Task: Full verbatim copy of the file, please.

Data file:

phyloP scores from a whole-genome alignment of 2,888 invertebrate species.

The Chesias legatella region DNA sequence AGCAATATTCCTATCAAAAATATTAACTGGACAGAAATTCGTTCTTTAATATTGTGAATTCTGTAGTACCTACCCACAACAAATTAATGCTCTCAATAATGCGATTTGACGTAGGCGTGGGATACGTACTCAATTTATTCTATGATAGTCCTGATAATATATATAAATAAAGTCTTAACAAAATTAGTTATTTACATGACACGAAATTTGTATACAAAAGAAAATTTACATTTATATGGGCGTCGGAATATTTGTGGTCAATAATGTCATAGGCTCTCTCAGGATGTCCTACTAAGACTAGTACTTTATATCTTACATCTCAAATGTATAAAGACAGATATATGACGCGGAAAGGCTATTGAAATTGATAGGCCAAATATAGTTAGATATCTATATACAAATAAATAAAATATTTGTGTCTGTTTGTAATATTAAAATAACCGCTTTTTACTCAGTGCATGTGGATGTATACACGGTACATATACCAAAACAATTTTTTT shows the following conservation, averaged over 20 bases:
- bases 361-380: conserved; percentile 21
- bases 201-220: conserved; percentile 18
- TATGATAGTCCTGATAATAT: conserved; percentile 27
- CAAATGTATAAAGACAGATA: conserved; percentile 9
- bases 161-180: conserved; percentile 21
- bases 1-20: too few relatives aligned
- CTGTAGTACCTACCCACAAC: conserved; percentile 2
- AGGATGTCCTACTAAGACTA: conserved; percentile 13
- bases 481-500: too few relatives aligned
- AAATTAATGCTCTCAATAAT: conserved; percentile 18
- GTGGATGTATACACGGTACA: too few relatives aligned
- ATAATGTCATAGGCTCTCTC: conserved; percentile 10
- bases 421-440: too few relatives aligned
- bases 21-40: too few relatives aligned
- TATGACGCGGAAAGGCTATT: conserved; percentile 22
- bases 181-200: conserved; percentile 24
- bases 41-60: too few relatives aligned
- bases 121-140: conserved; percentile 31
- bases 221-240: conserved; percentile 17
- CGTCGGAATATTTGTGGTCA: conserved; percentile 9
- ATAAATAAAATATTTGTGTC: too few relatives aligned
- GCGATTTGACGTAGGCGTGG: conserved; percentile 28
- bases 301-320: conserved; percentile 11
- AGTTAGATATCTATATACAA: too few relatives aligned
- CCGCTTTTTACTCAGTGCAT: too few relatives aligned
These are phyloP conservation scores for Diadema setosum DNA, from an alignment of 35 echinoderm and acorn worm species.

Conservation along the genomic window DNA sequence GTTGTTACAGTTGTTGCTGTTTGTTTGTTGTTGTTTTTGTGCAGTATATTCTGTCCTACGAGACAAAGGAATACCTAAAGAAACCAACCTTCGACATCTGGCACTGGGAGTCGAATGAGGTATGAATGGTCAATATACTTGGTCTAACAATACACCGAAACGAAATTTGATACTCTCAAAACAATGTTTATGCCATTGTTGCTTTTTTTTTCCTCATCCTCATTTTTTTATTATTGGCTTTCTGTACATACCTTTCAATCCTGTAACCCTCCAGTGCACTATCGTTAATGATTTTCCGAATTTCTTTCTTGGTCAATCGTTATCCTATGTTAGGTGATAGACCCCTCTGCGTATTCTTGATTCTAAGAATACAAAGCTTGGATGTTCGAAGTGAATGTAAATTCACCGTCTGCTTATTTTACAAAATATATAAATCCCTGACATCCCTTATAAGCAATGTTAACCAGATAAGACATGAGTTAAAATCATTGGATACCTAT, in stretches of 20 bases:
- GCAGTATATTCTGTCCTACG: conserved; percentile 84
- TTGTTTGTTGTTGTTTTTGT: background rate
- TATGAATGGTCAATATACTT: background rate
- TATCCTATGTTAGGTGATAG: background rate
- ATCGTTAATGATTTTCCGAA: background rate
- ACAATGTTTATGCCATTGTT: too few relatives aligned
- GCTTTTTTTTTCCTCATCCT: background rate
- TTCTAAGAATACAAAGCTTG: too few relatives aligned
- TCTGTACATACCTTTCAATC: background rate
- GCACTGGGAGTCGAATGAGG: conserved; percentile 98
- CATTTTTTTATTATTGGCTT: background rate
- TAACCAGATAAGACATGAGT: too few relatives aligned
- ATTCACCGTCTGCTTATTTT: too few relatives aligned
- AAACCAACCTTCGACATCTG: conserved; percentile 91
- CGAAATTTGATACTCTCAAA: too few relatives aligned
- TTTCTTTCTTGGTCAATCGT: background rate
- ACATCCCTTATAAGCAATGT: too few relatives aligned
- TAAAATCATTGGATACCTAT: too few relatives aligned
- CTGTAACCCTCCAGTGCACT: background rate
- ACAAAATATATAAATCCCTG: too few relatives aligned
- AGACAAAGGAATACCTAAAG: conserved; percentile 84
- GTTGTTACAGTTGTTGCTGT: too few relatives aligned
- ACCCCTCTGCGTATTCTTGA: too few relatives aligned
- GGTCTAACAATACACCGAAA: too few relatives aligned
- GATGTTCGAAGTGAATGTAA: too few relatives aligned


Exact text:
phyloP scores from a whole-genome alignment of 2,888 invertebrate species.

The Chesias legatella region DNA sequence AGCAATATTCCTATCAAAAATATTAACTGGACAGAAATTCGTTCTTTAATATTGTGAATTCTGTAGTACCTACCCACAACAAATTAATGCTCTCAATAATGCGATTTGACGTAGGCGTGGGATACGTACTCAATTTATTCTATGATAGTCCTGATAATATATATAAATAAAGTCTTAACAAAATTAGTTATTTACATGACACGAAATTTGTATACAAAAGAAAATTTACATTTATATGGGCGTCGGAATATTTGTGGTCAATAATGTCATAGGCTCTCTCAGGATGTCCTACTAAGACTAGTACTTTATATCTTACATCTCAAATGTATAAAGACAGATATATGACGCGGAAAGGCTATTGAAATTGATAGGCCAAATATAGTTAGATATCTATATACAAATAAATAAAATATTTGTGTCTGTTTGTAATATTAAAATAACCGCTTTTTACTCAGTGCATGTGGATGTATACACGGTACATATACCAAAACAATTTTTTT shows the following conservation, averaged over 20 bases:
- bases 361-380: conserved; percentile 21
- bases 201-220: conserved; percentile 18
- TATGATAGTCCTGATAATAT: conserved; percentile 27
- CAAATGTATAAAGACAGATA: conserved; percentile 9
- bases 161-180: conserved; percentile 21
- bases 1-20: too few relatives aligned
- CTGTAGTACCTACCCACAAC: conserved; percentile 2
- AGGATGTCCTACTAAGACTA: conserved; percentile 13
- bases 481-500: too few relatives aligned
- AAATTAATGCTCTCAATAAT: conserved; percentile 18
- GTGGATGTATACACGGTACA: too few relatives aligned
- ATAATGTCATAGGCTCTCTC: conserved; percentile 10
- bases 421-440: too few relatives aligned
- bases 21-40: too few relatives aligned
- TATGACGCGGAAAGGCTATT: conserved; percentile 22
- bases 181-200: conserved; percentile 24
- bases 41-60: too few relatives aligned
- bases 121-140: conserved; percentile 31
- bases 221-240: conserved; percentile 17
- CGTCGGAATATTTGTGGTCA: conserved; percentile 9
- ATAAATAAAATATTTGTGTC: too few relatives aligned
- GCGATTTGACGTAGGCGTGG: conserved; percentile 28
- bases 301-320: conserved; percentile 11
- AGTTAGATATCTATATACAA: too few relatives aligned
- CCGCTTTTTACTCAGTGCAT: too few relatives aligned
These are phyloP conservation scores for Diadema setosum DNA, from an alignment of 35 echinoderm and acorn worm species.

Conservation along the genomic window DNA sequence GTTGTTACAGTTGTTGCTGTTTGTTTGTTGTTGTTTTTGTGCAGTATATTCTGTCCTACGAGACAAAGGAATACCTAAAGAAACCAACCTTCGACATCTGGCACTGGGAGTCGAATGAGGTATGAATGGTCAATATACTTGGTCTAACAATACACCGAAACGAAATTTGATACTCTCAAAACAATGTTTATGCCATTGTTGCTTTTTTTTTCCTCATCCTCATTTTTTTATTATTGGCTTTCTGTACATACCTTTCAATCCTGTAACCCTCCAGTGCACTATCGTTAATGATTTTCCGAATTTCTTTCTTGGTCAATCGTTATCCTATGTTAGGTGATAGACCCCTCTGCGTATTCTTGATTCTAAGAATACAAAGCTTGGATGTTCGAAGTGAATGTAAATTCACCGTCTGCTTATTTTACAAAATATATAAATCCCTGACATCCCTTATAAGCAATGTTAACCAGATAAGACATGAGTTAAAATCATTGGATACCTAT, in stretches of 20 bases:
- GCAGTATATTCTGTCCTACG: conserved; percentile 84
- TTGTTTGTTGTTGTTTTTGT: background rate
- TATGAATGGTCAATATACTT: background rate
- TATCCTATGTTAGGTGATAG: background rate
- ATCGTTAATGATTTTCCGAA: background rate
- ACAATGTTTATGCCATTGTT: too few relatives aligned
- GCTTTTTTTTTCCTCATCCT: background rate
- TTCTAAGAATACAAAGCTTG: too few relatives aligned
- TCTGTACATACCTTTCAATC: background rate
- GCACTGGGAGTCGAATGAGG: conserved; percentile 98
- CATTTTTTTATTATTGGCTT: background rate
- TAACCAGATAAGACATGAGT: too few relatives aligned
- ATTCACCGTCTGCTTATTTT: too few relatives aligned
- AAACCAACCTTCGACATCTG: conserved; percentile 91
- CGAAATTTGATACTCTCAAA: too few relatives aligned
- TTTCTTTCTTGGTCAATCGT: background rate
- ACATCCCTTATAAGCAATGT: too few relatives aligned
- TAAAATCATTGGATACCTAT: too few relatives aligned
- CTGTAACCCTCCAGTGCACT: background rate
- ACAAAATATATAAATCCCTG: too few relatives aligned
- AGACAAAGGAATACCTAAAG: conserved; percentile 84
- GTTGTTACAGTTGTTGCTGT: too few relatives aligned
- ACCCCTCTGCGTATTCTTGA: too few relatives aligned
- GGTCTAACAATACACCGAAA: too few relatives aligned
- GATGTTCGAAGTGAATGTAA: too few relatives aligned